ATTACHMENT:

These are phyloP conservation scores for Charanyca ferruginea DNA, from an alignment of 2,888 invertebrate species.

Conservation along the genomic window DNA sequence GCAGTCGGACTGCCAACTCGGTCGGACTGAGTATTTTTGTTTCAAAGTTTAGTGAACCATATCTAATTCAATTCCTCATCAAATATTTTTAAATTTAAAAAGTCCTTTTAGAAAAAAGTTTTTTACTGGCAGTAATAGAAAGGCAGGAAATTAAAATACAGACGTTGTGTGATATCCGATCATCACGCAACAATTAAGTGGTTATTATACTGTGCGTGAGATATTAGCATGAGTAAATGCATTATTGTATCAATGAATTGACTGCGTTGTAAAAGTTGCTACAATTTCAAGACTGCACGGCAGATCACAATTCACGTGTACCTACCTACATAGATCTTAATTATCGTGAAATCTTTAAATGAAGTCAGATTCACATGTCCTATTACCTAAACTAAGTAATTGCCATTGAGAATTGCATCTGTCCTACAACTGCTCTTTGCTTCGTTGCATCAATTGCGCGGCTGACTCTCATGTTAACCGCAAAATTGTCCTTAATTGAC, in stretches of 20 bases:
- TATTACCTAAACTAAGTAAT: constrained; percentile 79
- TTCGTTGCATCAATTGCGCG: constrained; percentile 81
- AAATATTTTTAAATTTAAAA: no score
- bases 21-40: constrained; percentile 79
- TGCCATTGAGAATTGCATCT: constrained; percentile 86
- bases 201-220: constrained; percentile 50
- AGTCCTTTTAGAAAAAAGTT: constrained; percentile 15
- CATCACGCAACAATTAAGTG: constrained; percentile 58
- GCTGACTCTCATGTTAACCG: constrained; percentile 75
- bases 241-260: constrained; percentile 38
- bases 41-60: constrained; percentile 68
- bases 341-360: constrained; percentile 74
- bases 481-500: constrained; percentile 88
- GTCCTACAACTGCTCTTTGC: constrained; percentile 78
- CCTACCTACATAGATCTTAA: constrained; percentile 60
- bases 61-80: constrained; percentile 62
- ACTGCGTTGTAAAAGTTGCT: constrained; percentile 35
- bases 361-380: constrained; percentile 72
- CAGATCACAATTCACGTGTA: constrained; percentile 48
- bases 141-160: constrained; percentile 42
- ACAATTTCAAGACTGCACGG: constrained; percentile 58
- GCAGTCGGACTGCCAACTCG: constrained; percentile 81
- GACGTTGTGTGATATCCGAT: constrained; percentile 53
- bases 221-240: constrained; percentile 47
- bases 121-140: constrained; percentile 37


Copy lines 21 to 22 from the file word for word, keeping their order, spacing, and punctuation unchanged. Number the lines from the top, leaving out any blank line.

- CAGATCACAATTCACGTGTA: constrained; percentile 48
- bases 141-160: constrained; percentile 42